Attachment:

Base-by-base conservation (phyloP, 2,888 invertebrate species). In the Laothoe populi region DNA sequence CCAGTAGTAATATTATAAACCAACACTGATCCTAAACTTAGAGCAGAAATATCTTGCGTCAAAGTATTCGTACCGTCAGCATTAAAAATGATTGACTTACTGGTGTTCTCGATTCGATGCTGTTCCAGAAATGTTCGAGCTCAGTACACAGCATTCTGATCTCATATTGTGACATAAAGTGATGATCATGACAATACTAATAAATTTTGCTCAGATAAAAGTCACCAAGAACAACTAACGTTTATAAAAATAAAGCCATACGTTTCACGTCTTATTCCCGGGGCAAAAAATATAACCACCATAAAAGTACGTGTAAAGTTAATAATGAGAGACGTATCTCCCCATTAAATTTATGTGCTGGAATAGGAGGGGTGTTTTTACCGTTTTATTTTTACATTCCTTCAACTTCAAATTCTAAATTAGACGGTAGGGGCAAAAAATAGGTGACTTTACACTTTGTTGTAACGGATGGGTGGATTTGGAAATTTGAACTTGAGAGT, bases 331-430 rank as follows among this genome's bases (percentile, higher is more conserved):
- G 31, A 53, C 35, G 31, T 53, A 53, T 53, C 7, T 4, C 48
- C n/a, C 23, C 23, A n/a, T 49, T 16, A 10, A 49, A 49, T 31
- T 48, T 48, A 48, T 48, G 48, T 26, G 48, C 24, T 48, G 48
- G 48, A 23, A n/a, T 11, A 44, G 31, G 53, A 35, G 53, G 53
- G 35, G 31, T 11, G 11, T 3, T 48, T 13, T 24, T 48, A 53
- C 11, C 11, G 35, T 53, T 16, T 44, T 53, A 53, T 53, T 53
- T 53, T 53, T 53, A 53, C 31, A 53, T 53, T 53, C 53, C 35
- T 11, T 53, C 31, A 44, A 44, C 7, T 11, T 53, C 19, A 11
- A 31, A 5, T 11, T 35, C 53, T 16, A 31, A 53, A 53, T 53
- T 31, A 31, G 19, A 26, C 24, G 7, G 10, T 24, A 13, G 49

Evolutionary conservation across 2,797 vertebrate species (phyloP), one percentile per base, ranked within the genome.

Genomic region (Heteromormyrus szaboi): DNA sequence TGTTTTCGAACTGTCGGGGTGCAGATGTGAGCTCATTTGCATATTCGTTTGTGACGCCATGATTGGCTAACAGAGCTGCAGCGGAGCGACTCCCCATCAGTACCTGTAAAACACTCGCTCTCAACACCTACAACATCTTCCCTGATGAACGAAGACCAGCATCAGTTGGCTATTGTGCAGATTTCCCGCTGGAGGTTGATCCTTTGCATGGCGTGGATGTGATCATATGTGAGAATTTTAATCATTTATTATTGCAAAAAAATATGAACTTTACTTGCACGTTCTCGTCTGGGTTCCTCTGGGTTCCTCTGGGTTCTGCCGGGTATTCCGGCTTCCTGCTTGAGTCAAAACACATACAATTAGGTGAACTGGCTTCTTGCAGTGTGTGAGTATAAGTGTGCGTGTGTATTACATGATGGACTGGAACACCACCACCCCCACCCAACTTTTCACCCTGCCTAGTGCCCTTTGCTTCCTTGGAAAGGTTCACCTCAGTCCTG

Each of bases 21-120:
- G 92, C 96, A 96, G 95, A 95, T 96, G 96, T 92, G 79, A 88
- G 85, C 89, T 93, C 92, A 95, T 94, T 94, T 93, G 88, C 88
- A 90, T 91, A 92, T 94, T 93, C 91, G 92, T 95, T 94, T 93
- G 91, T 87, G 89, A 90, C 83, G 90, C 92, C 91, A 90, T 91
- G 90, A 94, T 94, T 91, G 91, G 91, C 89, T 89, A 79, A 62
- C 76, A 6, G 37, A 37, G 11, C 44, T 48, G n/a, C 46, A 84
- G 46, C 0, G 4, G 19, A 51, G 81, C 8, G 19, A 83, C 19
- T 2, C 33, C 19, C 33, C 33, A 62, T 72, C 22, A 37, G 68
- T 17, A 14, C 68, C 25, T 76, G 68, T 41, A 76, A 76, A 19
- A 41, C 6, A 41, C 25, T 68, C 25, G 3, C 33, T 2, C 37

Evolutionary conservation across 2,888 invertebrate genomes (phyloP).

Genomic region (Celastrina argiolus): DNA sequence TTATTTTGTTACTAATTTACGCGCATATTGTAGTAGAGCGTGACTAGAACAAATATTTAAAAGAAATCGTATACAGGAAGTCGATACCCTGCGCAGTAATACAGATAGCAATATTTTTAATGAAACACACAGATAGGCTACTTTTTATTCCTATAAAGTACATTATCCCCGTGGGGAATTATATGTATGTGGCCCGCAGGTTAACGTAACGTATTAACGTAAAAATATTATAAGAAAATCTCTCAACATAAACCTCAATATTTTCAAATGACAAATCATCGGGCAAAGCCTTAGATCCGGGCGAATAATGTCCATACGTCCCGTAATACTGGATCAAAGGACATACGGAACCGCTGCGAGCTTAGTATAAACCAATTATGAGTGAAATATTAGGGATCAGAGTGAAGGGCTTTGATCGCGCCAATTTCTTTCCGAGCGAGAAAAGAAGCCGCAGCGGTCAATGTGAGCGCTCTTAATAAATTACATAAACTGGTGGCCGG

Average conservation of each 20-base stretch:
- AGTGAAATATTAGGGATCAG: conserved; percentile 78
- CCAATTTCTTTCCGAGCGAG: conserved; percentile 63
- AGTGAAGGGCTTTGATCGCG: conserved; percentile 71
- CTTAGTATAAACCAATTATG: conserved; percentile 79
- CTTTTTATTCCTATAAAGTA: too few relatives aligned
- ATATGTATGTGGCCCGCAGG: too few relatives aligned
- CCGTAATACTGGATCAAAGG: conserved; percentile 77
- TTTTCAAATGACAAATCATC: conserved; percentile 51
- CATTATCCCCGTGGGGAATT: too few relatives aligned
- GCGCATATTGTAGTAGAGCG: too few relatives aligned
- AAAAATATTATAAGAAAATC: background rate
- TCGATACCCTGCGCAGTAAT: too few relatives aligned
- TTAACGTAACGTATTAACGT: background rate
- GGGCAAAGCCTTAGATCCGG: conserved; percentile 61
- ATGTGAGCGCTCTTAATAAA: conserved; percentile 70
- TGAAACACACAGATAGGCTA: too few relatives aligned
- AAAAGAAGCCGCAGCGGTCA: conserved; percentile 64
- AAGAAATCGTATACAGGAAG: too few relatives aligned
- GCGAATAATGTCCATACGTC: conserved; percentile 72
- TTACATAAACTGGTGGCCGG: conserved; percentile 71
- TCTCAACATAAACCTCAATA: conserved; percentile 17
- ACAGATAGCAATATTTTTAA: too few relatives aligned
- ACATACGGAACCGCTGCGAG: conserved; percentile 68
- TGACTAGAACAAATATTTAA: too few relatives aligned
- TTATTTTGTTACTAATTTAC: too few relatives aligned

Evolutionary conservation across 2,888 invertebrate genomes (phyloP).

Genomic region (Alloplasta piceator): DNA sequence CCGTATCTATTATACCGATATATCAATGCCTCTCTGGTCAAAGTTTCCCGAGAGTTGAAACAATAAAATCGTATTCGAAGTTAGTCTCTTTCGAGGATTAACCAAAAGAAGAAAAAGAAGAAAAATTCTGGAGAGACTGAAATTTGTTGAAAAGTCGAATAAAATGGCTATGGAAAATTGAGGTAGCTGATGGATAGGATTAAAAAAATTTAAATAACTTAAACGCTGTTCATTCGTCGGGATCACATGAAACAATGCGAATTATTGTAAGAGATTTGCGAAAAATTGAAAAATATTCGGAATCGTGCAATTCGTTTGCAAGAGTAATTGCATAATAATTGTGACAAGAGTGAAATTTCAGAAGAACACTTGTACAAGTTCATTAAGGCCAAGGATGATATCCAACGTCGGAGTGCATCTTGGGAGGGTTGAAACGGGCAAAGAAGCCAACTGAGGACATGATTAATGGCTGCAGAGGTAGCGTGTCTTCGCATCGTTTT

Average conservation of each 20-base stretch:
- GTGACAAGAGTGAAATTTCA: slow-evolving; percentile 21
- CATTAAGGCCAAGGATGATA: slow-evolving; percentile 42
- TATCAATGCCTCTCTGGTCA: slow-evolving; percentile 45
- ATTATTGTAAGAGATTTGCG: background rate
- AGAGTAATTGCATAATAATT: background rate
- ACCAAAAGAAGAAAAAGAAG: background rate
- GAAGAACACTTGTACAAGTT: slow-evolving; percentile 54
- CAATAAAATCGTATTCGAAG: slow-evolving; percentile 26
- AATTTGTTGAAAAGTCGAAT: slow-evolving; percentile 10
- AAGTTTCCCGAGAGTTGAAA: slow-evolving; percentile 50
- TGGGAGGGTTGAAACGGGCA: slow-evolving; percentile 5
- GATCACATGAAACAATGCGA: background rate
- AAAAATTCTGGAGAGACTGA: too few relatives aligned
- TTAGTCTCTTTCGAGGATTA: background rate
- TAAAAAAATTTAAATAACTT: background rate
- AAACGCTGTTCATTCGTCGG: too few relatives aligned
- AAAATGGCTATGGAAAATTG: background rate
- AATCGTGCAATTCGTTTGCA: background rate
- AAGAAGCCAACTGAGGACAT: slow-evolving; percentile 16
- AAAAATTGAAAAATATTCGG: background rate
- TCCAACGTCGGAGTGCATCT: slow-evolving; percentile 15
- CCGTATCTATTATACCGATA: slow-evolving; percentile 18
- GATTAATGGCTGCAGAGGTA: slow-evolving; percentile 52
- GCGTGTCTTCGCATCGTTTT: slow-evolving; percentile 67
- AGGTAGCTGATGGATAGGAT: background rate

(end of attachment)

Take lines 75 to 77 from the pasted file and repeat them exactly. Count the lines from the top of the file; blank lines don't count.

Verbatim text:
- AAAAATTGAAAAATATTCGG: background rate
- TCCAACGTCGGAGTGCATCT: slow-evolving; percentile 15
- CCGTATCTATTATACCGATA: slow-evolving; percentile 18